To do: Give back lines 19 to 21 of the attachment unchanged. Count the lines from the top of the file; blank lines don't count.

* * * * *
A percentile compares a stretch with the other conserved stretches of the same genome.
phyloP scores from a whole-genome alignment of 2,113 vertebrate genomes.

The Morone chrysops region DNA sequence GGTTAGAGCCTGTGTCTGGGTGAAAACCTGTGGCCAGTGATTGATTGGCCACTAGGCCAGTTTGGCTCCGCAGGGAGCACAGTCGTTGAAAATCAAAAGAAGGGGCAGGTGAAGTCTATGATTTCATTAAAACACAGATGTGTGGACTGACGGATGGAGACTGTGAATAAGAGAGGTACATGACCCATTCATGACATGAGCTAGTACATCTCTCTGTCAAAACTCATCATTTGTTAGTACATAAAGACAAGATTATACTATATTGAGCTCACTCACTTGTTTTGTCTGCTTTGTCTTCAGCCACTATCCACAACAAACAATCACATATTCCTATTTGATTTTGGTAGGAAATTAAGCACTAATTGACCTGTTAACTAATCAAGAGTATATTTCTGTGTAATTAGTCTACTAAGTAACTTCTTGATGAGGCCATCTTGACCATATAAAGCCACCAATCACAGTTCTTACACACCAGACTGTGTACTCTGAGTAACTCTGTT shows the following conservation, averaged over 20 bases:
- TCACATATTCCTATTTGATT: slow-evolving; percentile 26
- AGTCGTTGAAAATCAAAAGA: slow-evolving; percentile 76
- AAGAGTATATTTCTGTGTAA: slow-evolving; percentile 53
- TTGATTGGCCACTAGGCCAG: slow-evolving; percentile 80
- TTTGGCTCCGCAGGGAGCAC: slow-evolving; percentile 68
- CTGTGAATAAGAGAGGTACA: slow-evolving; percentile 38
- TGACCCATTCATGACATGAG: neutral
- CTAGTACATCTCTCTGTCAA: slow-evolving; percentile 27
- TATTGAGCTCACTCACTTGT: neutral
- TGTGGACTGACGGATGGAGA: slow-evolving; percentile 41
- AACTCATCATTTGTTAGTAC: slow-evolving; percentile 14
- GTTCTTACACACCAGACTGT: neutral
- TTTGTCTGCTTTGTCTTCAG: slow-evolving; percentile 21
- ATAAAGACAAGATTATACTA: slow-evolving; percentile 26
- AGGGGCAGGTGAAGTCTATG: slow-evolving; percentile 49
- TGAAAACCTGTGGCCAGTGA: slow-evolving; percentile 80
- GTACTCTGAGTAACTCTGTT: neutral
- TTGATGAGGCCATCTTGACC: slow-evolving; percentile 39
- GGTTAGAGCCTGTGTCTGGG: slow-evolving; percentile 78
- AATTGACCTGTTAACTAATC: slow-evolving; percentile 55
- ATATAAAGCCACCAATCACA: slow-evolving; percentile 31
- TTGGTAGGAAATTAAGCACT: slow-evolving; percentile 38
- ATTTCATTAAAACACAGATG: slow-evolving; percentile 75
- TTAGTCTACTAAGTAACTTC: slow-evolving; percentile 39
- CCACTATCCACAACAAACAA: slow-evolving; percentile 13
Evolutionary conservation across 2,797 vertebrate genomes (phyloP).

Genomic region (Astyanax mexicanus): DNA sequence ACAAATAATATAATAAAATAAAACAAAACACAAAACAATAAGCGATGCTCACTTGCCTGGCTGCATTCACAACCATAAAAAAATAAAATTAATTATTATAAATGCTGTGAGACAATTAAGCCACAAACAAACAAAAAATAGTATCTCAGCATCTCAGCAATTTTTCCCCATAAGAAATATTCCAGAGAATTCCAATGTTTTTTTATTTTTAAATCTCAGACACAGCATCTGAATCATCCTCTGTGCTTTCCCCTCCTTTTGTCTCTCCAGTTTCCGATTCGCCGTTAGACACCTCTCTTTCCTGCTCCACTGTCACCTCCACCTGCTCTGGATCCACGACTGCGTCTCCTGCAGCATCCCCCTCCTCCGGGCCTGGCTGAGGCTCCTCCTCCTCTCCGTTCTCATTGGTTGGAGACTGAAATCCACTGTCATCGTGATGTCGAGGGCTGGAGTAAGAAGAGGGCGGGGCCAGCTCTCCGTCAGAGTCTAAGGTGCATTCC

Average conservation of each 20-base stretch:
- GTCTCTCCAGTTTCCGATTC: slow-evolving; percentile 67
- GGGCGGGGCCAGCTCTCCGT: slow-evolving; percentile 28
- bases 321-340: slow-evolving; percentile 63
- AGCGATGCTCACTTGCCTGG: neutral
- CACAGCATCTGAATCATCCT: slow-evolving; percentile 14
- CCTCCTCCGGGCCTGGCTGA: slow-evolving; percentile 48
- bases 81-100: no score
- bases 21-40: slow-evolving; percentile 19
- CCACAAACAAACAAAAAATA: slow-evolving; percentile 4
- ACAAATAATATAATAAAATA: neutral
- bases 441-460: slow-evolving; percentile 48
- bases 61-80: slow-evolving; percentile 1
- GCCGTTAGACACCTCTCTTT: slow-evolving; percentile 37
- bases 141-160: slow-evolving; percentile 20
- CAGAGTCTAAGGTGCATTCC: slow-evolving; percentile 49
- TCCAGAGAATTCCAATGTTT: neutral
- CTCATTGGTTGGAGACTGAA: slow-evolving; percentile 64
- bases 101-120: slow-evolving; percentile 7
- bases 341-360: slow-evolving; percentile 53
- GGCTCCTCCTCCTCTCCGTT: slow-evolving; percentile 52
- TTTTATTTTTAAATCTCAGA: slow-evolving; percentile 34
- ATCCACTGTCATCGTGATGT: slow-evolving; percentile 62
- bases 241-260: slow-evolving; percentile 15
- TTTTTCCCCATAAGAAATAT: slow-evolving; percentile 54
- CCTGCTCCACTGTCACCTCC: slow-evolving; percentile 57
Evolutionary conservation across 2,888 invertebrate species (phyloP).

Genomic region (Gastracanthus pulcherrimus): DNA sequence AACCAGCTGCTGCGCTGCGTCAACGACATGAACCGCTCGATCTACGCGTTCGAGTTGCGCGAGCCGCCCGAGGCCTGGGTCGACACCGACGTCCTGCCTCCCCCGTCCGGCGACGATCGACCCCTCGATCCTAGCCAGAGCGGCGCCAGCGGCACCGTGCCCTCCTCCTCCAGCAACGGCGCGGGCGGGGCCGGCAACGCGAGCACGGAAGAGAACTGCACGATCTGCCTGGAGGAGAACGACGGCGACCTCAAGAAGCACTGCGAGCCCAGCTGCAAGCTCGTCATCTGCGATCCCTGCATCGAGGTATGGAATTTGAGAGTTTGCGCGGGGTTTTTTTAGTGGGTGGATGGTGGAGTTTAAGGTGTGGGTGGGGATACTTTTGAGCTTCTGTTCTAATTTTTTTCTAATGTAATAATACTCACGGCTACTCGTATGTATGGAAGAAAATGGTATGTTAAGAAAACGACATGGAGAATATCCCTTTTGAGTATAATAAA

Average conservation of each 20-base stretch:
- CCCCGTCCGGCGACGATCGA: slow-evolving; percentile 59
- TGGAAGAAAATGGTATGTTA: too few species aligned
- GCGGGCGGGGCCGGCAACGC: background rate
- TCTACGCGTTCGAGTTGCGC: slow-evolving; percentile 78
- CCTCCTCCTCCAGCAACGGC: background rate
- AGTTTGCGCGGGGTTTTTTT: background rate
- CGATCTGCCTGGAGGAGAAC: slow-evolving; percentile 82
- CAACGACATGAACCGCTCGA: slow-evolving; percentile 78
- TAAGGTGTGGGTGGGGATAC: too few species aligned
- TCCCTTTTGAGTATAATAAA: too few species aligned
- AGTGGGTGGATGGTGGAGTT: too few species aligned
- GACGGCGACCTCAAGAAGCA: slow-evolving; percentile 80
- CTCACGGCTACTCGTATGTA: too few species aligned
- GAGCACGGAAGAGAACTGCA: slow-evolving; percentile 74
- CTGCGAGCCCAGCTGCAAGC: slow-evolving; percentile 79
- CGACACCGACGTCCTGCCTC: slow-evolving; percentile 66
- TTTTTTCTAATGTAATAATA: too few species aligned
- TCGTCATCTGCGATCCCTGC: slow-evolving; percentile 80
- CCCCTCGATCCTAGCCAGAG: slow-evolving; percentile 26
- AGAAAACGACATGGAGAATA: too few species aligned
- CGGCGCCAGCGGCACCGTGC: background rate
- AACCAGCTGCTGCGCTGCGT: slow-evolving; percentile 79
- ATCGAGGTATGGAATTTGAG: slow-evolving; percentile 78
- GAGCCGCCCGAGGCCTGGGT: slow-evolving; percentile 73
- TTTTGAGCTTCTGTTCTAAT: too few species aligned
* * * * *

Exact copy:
- TGAAAACCTGTGGCCAGTGA: slow-evolving; percentile 80
- GTACTCTGAGTAACTCTGTT: neutral
- TTGATGAGGCCATCTTGACC: slow-evolving; percentile 39